Are raw bones safe for dogs and cats?

Never feed your pet cooked bones

One of the most controversial topics in veterinary medicine today is whether guardians should give bones to their dogs and cats. While there is growing interest in homemade and even raw meat based diets in dogs and cats, there has also been an equal interest in the feeding of bones to our pets. In fact, the feeding of raw meaty bones to dogs and cats is a major part of the BARF (Bones and Raw Food) diet, developed by veterinarian Ian Billinghurst of Australia. Many guardians around the world have seen huge differences in their pets’ health when incorporating bones into their pets’ diets.

Not only are bones a major source of calcium, phosphorus, and magnesium, but they also have been an excellent way in my experience and opinion of keeping pets’ teeth clean and free of tartar and gingivitis. Feeding dogs marrow bones, beef backs and chicken backs as well as feeding cats raw chicken wings can make a remarkable difference in the health of the teeth and gums of dogs and cats. The key is to NOT feed cooked bones which can easily splinter and cause obstruction, but to use fresh raw bones at least a few times weekly. In my opinion, feeding a diet of 50% raw meaty bones as part of Billinghurst’s BARF diet can be overkill in terms of exposing pets in the United States to potentially toxic levels of mercury, lead and arsenic, which are also concentrated in the bones of cattle, and easily measured and quantified. However, allowing pets the ability to chew up and/or ingest raw bones a few times weekly can go a long way in providing necessary minerals for healthy bones, teeth and other organ systems.

Many of the calcium sources in processed commercial pet foods comes from questionable sources, as evidenced by cryptic listings on ingredient labels with terms like “meat and bone” or “meal as a source of calcium,” which leaves this ingredient wide open as to what the actual meat and bone meal consists of and where it came from. And while most veterinarians are strongly against giving raw bones for fear of E. coli or salmonella exposure, salmonella has actually been part of a normal cat’s digestive tract flora. In most cats there are few problems unless they are immune suppressed and/or on immune suppressive therapy. However, it is extremely important for pet parents to thoroughly wash their hands after handling raw bones.

Although they are domesticated, dogs and cats’ digestive tracts are still identical to their wild dog and cat relatives, and the anatomy of both the teeth and digestive tract hardly evolved to chew on carbohydrate-based processed dry kibble. Over the years I have received many distressed phone calls from feline guardians when their outdoor cat has killed and ingested a bird. The fears of poisoning and obstruction are often raised; however, I have yet to see a cat have any problem after killing and eating a healthy bird, as that is what they evolved to eat – bones and all!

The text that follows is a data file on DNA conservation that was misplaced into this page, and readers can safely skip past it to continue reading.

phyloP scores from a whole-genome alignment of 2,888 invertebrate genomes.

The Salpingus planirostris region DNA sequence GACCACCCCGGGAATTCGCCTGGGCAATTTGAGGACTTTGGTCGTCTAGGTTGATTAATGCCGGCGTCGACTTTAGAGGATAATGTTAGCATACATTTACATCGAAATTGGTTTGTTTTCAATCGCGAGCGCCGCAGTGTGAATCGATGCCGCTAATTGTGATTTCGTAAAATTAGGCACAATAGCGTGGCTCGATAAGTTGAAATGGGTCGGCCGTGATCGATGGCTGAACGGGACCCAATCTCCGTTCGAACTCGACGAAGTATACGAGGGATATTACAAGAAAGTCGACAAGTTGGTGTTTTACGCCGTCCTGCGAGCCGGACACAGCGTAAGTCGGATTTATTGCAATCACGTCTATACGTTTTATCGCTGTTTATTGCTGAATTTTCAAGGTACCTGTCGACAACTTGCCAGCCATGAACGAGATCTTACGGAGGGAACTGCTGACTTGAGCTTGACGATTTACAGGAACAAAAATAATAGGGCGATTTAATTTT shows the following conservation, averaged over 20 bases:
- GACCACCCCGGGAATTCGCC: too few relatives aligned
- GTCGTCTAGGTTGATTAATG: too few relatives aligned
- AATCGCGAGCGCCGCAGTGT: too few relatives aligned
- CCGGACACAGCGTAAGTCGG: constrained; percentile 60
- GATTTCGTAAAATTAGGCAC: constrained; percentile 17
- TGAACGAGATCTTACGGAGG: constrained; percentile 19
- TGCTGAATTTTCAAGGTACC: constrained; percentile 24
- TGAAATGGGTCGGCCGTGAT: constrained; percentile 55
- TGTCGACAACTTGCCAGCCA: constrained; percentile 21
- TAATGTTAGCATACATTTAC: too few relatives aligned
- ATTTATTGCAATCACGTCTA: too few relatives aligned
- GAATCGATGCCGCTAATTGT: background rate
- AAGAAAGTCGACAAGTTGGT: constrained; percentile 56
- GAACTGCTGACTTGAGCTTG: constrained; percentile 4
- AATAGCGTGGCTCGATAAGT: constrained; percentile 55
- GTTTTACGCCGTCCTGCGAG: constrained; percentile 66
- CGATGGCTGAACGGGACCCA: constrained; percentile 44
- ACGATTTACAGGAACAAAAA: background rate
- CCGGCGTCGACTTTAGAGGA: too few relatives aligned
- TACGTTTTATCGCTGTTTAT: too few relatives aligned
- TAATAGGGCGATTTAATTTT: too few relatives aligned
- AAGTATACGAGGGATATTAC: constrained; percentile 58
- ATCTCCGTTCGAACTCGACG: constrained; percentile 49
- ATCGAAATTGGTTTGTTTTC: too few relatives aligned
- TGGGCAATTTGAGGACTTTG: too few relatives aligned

As for other imitation bones, giving processed chewable toys like rawhides, beef jerky and other related products are full of toxic ingredients in many cases, as well as preservatives and flavor enhancers that are hardly health promoting in our dogs and cats.

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  1. Can you tell me what bones to buy for my shit tsu’z? Specifically are any bones better than others? And which have the most marrow?

  2. Dr. Michael Dym, VMD veterinarianJanuary 2, 2010 at 11:48 pm

    I have found beef marrow bones most helpful, as well as giving beef backs and chicken backs. Although this area very controversial in my profession, those of us who practice holistically have not found problem in most cases, and it really seems to help clean dogs teeth better than any artificial products.

  3. Dr. Michael Dym, VMD veterinarianJanuary 12, 2011 at 5:46 pm

    Thank you for sharing your incites and additional comments. Very helpful.

  4. Hi,

    Thank you for your website with very useful info.
    I have a question about raw bone?

    Would raw bones be safe for small dogs like a 6lbs 1 year old maltipoo?

    Thank you!


  5. Dr. Michael Dym, VMD veterinarianFebruary 5, 2011 at 7:26 pm

    In most healthy small breed dogs, giving raw bones can be quite helpful with dental health, as well as a source of calcium in my experience and opinion. I usually use chicken wings, etc. IF your pet has a medical condition then check with your veterinarian if ok to do. Learn more on line by googling BARF diet.

  6. Thank you Dr. Dym!

  7. Dr. Michael Dym, VMD veterinarianFebruary 6, 2011 at 2:20 pm

    You are very welcome

  8. My 2 year old Min-Pin was diagnosed with colitis last summer and is on Royal Canin Sensitivity prescription diet. Would introducing raw bones upset her system and cause another colitis attack. I am concerned with her teeth as regular brushing doesn’t seem to totally control tartar.

  9. Dr. Michael Dym, VMD veterinarianFebruary 15, 2011 at 1:20 pm

    I would check with your vet on introducing raw bones at this point. Some dogs with previously colitis history may not tolorate raw bones well. Other options include natural products like vetz life which you can find on line or leba III. Check out CET products from 1800petmeds which are also helpful.